It is always scary when you think about Superman gone bad. Chill out Supes, Justice League New Frontier is over.


13 thoughts on “Justice League: The New Frontier [2008]

  1. i respectfully disagree with many of your points.

    the story tome reflects the very real paranoia of the cold war period depicted. what you see as a pointless public service message is exactly what was needed in the “red scare” era.

    the ww take was intriguing, and very much inline with her warrior amazonian roots. i loved the batman take too.

    to each his own, i guess 😉

    • That paranoia may have made for an interesting graphic novel, but the feature did it little “justice”. While we could debate what was needful for the 50’s cold war period, this feature was made for us now. The heavy handed public service announcement seemed out of place, or perhaps tacked on. Maybe it was one last non-subtle, in-your-face message too many.

      We agree with you that the depiction of Wonder Woman was not inaccurate to a possible interpretation of her origin. However, it still was not flattering or likable.

      As for Batman… We are not the only ones who noticed the Batman voice did not fit. That made this somewhat strange interpretation of him harder to enjoy. Too much “Watchmen” perhaps?

      Thanks for weighing in and the intelligent comment.

  2. Harsh! I still like it, though with somewhat less enthusiasm before.

    On another note, I’ve heard grim word that a possible animated adaptation of Kingdom Come is in the works. Thar’d darn well better be more than 75 minutes long!

    • Yes, we were a little harsh on New Frontier. Perhaps because we expected so much more. The plot as presented just did not work for a 75 minute feature. It is interesting to us that you like it less now than before. This one might not fare well a second time through.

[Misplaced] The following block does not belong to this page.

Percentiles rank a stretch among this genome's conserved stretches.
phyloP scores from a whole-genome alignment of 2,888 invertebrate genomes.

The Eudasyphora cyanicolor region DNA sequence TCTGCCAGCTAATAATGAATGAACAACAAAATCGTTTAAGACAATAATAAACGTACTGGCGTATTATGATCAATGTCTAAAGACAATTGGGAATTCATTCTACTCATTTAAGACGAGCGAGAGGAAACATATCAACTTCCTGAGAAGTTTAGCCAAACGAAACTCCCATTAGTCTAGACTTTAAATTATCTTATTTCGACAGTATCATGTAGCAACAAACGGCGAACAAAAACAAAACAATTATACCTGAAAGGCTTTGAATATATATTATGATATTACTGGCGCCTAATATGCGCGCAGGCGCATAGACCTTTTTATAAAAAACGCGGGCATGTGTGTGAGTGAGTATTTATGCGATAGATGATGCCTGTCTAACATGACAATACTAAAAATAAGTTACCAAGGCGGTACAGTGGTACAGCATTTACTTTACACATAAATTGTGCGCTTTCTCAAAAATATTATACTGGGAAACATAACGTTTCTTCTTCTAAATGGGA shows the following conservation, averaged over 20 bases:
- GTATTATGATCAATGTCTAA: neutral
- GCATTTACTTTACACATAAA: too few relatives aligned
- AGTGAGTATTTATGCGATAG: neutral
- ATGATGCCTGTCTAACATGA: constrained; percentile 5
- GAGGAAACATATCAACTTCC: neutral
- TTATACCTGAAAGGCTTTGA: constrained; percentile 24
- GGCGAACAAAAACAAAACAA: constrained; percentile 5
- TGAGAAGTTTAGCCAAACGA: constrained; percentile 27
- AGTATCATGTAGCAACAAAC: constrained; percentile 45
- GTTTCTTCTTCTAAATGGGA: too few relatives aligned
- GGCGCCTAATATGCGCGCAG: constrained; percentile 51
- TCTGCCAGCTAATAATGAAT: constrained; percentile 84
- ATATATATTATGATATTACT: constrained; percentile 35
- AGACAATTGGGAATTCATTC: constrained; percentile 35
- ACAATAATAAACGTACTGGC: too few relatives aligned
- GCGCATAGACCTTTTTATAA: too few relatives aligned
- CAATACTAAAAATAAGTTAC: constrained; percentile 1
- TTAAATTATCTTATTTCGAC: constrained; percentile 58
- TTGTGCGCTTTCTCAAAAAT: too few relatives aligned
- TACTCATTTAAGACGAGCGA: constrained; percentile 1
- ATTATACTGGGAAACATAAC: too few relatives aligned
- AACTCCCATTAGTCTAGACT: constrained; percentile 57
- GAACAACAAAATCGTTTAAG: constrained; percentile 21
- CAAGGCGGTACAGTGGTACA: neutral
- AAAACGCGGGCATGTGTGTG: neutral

Kingdom Come? We had not heard. That is a property to which it is difficult to do “justice” in a one-off animated feature. Still, somehow the plot seems a little more interesting from what we remember and perhaps more suitable to an adaptation. Well, hope springs eternal. 🙂

  3. I certainly agree the video was heavy-handed, but that’s just the comic genre in general. I thuoght there were a few moments of moral complexity–or moral questions, at least, although the point of the genre is to remove all uncertainty, to make good and evil clear.

    I actually liked the ensemble feel and didn’t feel the lack of plot cohesion/direction as you did. Each superhero had his/her moment, and I liked that (could have used more Aquaman!). I haven’t read the graphic novel. That may reveal a complexity missed and might change my opinion of the video.

    I’ve watched it a few times, and enjoyed each time.

    • Good comment. The ensemble feel you speak of came across to us as a bunch of disjointed scenes dedicated to this hero or that.

      Certainly the genre excels at having clear good guys and bad guys duke it out. There is certainly room for moral complexity, but not at the cost of the structural integrity or enjoyment factor of the piece. Although in this case it was more about plot ambiguity. What the heck was “the centre”? We still do not know.

      Finally, superhero stories or at least the storytelling can still be more subtle than getting hit over a head with a shovel. Superman’s speechifying, some of the other conversations, and that Kennedy speech montage at the end where too much weight for the weak overall plot arc to support.

  4. After Superman/Doomsday, DC Animation had a lot of ground to cover in presenting a strong animation front for the home market. With the production staff on hand from several other projects dating all the way back to Tiny Toons, these guys know their stuff. However, adapting comic book plots to an animated feature isn’t always easy. Superman/Doomsday compressed an enormous amount of material into one sitting. New Frontier was shorter in page count, but far weightier in its impact.

    The voice cast was another risk as it consisted of several relatively famous names who had not done this kind of thing before. Besides, casting ANYONE other than Kevin Conroy as the voice of Batman is going to upset fans. That said, I applaud them for taking the risk and hope that not only do they try new voices but new characters as well. Of the 5 films released to date Superman is in 3 and Batman in 2.